# hyperbolic plane in quadratic spaces

Examples. Fix the ground field to be $\mathbb{R}$, and $\mathbb{R}^{2}$ be the two-dimensional vector space over $\mathbb{R}$ with the standard basis $(0,1)$ and $(1,0)$.

1. 1.

Let $Q_{1}(x,y)=xy$. Then $Q_{1}(a,0)=Q_{1}(0,b)=0$ for all $a,b\in\mathbb{R}$. $(\mathbb{R}^{2},Q_{1})$ is a hyperbolic plane. When $Q_{1}$ is written in matrix form, we have

$Q_{1}(x,y)=\begin{pmatrix}x&y\end{pmatrix}\begin{pmatrix}0&\frac{1}{2}\\ \frac{1}{2}&0\end{pmatrix}\begin{pmatrix}x\\ y\end{pmatrix}=\begin{pmatrix}x&y\end{pmatrix}M(Q_{1})\begin{pmatrix}x\\ y\end{pmatrix}.$

2. 2.

Let $Q_{2}(r,s)=r^{2}-s^{2}$. Then $Q_{2}(a,a)=0$ for all $a\in\mathbb{R}$. $(\mathbb{R}^{2},Q_{2})$ is a hyperbolic plane. As above, $Q_{2}$ can be written in matrix form:

$Q_{1}(x,y)=\begin{pmatrix}x&y\end{pmatrix}\begin{pmatrix}1&0\\ 0&-1\end{pmatrix}\begin{pmatrix}x\\ y\end{pmatrix}=\begin{pmatrix}x&y\end{pmatrix}M(Q_{2})\begin{pmatrix}x\\ y\end{pmatrix}.$

It’s not hard to see that the two examples above are equivalent quadratic forms. To transform from the first form to the second, for instance, follow the linear substitutions $x=r-s$ and $y=r+s$, or in matrix form:

$\begin{pmatrix}1&1\\ -1&1\end{pmatrix}M(Q_{1})\begin{pmatrix}1&-1\\ 1&1\end{pmatrix}=\begin{pmatrix}1&1\\ -1&1\end{pmatrix}\begin{pmatrix}0&\frac{1}{2}\\ \frac{1}{2}&0\end{pmatrix}\begin{pmatrix}1&-1\\ 1&1\end{pmatrix}=\begin{pmatrix}1&0\\ 0&-1\end{pmatrix}=M(Q_{2}).$

In fact, we have the following

. Any two hyperbolic planes over a field $k$ of characteristic not 2 are isometric quadratic spaces.

###### Proof.

From the first example above, we see that the quadratic space with the quadratic form $xy$ is a hyperbolic plane. Conversely, if we can show that any hyperbolic plane $\mathcal{H}$ is isometric the example (with the ground field switched from $\mathbb{R}$ to $k$), we are done.

Pick a non-zero vector $u\in\mathcal{H}$ and suppose it is isotropic: $Q(u)=0$. Pick another vector $v\in\mathcal{H}$ so $\{u,v\}$ forms a basis for $\mathcal{H}$. Let $B$ be the symmetric bilinear form  associated with $Q$. If $B(u,v)=0$, then for any $w\in\mathcal{H}$ with $w=\alpha u+\beta v$, $B(u,w)=\alpha B(u,u)+\beta B(u,v)=0$, contradicting the fact that $\mathcal{H}$ is non-singular. So $B(u,v)\neq 0$. By dividing $v$ by $B(u,v)$, we may assume that $B(u,v)=1$.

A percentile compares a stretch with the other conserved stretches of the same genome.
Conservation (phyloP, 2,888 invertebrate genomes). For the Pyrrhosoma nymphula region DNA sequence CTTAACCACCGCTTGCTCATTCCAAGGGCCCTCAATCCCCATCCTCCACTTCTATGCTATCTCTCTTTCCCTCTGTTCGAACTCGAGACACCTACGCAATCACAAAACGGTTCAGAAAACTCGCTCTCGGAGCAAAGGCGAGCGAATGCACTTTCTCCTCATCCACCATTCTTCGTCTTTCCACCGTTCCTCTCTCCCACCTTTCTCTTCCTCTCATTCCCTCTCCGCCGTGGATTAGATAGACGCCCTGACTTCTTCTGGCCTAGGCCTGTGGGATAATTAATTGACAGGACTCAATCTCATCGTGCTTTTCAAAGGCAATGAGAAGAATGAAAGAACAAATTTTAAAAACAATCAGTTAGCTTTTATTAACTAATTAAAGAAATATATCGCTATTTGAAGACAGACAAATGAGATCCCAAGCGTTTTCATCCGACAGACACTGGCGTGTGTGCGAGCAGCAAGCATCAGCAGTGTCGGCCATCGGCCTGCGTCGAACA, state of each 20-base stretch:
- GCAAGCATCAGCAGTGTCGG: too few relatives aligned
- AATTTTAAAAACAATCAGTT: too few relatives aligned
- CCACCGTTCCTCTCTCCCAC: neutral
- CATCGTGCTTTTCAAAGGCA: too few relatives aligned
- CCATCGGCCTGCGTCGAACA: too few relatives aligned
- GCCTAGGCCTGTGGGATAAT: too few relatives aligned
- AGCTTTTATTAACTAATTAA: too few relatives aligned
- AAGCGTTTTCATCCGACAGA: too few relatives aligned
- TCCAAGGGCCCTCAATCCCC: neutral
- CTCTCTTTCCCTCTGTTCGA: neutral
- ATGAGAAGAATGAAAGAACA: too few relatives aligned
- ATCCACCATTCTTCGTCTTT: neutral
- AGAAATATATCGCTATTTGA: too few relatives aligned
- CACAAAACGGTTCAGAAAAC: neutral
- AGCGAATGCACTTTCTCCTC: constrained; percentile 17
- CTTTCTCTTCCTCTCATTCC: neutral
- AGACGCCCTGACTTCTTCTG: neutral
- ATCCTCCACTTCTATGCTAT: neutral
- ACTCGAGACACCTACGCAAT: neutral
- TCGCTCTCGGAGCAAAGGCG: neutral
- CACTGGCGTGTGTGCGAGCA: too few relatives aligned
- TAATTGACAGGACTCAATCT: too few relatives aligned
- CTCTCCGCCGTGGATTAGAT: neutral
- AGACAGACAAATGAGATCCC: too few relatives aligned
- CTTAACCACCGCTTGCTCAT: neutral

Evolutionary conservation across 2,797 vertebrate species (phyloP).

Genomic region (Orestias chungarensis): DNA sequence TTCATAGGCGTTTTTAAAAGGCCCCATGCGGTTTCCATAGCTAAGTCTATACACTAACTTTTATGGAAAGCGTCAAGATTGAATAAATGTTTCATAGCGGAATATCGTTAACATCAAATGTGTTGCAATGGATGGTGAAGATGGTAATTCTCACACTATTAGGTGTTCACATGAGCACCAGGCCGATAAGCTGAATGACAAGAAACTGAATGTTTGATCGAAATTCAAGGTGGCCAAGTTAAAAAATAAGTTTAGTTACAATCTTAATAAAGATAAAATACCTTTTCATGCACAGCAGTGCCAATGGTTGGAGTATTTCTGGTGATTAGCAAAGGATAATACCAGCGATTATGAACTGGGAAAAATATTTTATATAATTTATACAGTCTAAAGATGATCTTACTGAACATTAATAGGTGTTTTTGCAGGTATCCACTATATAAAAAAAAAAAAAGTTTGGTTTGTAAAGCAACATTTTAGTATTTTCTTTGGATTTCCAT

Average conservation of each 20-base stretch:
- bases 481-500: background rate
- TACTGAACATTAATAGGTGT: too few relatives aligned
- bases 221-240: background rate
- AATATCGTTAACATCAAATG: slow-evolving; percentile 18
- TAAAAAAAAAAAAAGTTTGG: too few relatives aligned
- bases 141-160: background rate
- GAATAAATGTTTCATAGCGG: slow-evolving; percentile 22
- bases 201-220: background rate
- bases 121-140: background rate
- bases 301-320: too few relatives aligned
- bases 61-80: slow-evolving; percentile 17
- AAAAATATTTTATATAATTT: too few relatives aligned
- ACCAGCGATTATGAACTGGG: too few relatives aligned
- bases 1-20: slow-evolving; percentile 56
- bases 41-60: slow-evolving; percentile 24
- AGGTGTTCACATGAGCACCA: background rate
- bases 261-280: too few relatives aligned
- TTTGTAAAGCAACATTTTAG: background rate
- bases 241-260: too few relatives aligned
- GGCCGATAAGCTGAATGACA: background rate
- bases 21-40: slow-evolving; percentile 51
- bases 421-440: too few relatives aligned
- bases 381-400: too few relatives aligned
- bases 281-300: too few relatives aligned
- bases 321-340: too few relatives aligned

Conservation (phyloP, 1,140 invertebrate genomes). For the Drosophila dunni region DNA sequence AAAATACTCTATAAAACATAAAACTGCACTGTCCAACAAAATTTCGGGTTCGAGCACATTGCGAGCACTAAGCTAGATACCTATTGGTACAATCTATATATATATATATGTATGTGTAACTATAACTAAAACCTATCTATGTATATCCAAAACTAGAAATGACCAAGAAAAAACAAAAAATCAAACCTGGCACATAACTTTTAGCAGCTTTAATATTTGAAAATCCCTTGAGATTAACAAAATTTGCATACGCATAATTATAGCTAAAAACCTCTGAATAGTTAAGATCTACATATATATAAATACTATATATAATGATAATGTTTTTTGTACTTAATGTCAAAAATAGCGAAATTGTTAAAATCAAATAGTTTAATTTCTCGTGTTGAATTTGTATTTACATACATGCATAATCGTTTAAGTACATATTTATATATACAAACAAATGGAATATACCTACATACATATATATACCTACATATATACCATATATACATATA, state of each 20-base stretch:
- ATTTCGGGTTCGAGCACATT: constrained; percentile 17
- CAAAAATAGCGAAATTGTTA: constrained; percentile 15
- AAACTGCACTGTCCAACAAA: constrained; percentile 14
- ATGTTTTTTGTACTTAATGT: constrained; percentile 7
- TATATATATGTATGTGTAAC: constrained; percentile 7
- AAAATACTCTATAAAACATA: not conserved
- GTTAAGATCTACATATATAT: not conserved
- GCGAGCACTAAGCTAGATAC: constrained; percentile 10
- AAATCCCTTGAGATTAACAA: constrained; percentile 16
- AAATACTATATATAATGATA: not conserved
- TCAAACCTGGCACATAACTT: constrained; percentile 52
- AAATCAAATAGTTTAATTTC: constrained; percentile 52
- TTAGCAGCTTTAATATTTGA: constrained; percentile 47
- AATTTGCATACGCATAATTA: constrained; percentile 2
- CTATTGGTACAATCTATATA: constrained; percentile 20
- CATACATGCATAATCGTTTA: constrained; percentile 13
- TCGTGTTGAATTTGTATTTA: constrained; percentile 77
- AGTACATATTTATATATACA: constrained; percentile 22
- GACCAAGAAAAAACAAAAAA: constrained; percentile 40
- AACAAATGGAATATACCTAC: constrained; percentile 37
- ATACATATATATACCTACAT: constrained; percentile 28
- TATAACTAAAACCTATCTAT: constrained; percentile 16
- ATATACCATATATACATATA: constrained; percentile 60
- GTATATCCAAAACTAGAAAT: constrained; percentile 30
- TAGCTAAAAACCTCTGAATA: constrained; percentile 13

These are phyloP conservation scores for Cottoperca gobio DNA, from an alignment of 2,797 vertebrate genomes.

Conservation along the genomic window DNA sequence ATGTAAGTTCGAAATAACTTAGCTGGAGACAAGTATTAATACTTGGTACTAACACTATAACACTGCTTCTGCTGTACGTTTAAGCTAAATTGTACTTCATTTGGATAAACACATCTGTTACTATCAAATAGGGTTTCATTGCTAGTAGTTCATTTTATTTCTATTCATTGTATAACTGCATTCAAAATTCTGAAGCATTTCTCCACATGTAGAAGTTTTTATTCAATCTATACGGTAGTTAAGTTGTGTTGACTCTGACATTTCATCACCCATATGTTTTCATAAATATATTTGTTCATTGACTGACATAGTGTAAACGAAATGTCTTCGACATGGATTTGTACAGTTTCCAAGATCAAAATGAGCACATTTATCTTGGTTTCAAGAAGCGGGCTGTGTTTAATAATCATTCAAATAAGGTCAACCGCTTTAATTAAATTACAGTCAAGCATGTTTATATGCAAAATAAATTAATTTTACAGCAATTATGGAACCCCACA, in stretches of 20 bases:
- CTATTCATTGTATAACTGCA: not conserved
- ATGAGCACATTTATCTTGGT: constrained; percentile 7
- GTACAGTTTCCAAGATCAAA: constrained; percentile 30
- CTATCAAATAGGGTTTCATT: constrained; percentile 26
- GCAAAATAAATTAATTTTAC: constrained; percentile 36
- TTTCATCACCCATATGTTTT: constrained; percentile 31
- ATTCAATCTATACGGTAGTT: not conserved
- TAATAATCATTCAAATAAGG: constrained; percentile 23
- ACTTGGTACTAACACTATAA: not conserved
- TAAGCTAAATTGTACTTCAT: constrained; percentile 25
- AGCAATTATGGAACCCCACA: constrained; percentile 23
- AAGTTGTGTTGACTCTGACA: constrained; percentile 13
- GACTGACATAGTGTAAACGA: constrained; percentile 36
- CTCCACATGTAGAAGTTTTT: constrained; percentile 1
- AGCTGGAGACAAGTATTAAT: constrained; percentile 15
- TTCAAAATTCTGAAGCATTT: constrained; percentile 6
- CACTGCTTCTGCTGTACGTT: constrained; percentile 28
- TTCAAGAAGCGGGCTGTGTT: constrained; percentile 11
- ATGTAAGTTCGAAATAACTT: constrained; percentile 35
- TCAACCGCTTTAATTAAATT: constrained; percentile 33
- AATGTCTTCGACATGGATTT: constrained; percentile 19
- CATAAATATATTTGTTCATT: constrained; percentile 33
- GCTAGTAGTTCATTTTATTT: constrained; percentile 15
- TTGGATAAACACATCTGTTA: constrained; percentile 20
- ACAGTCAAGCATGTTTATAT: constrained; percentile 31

Suppose $\alpha=B(v,v)$. Then the matrix associated with the quadratic form $Q$ corresponding to the basis $\mathfrak{b}=\{u,v\}$ is

$M_{\mathfrak{b}}(Q)=\begin{pmatrix}0&1\\ 1&\alpha\end{pmatrix}.$

If $\alpha=0$ then we are done, since $M_{\mathfrak{b}}(Q)$ is equivalent     to $M_{\mathfrak{b}}(Q_{1})$ via the isometry  $T:\mathcal{H}\to\mathcal{H}$ given by

$T=\begin{pmatrix}\frac{1}{2}&0\\ 0&1\end{pmatrix}\mbox{, so that }T^{t}\begin{pmatrix}0&1\\ 1&0\end{pmatrix}T=\begin{pmatrix}0&\frac{1}{2}\\ \frac{1}{2}&0\end{pmatrix}.$

If $\alpha\neq 0$, then the trick is to replace $v$ with an isotropic vector $w$ so that the bottom right cell is also 0. Let $w=-\frac{\alpha}{2}u+v$. It’s easy to verify that $Q(w)=0$. As a result, the isometry $S$ required has the matrix form

$S=\begin{pmatrix}1&-\frac{\alpha}{2}\\ 0&1\end{pmatrix}\mbox{, so that }S^{t}\begin{pmatrix}0&1\\ 1&\alpha\end{pmatrix}S=\begin{pmatrix}0&1\\ 1&0\end{pmatrix}.$

Thus we may speak of the hyperbolic plane over a field without any ambiguity, and we may identify the hyperbolic plane with either of the two quadratic forms $xy$ or $x^{2}-y^{2}$. Its notation, corresponding to the second of the forms, is $\langle 1\rangle\bot\langle-1\rangle$, or simply $\langle 1,-1\rangle$.

A hyperbolic space is a finite dimensional orthogonal direct sum of hyperbolic planes. It is always even dimensional and has the notation $\langle 1,-1,1,-1,\ldots,1,-1\rangle$ or simply $n\langle 1\rangle\bot n\langle-1\rangle$, where $2n$ is the dimensional of the hyperbolic space.

Remarks.

• Instead of being associated with a quadratic form, a hyperbolic plane is sometimes defined in terms of an alternating form. In any case, the two definitions of a hyperbolic plane coincide if the ground field has characteristic 2.

Title hyperbolic plane in quadratic spaces HyperbolicPlaneInQuadraticSpaces 2013-03-22 15:41:47 2013-03-22 15:41:47 CWoo (3771) CWoo (3771) 9 CWoo (3771) Definition msc 11E88 msc 15A63 hyperbolic plane hyperbolic space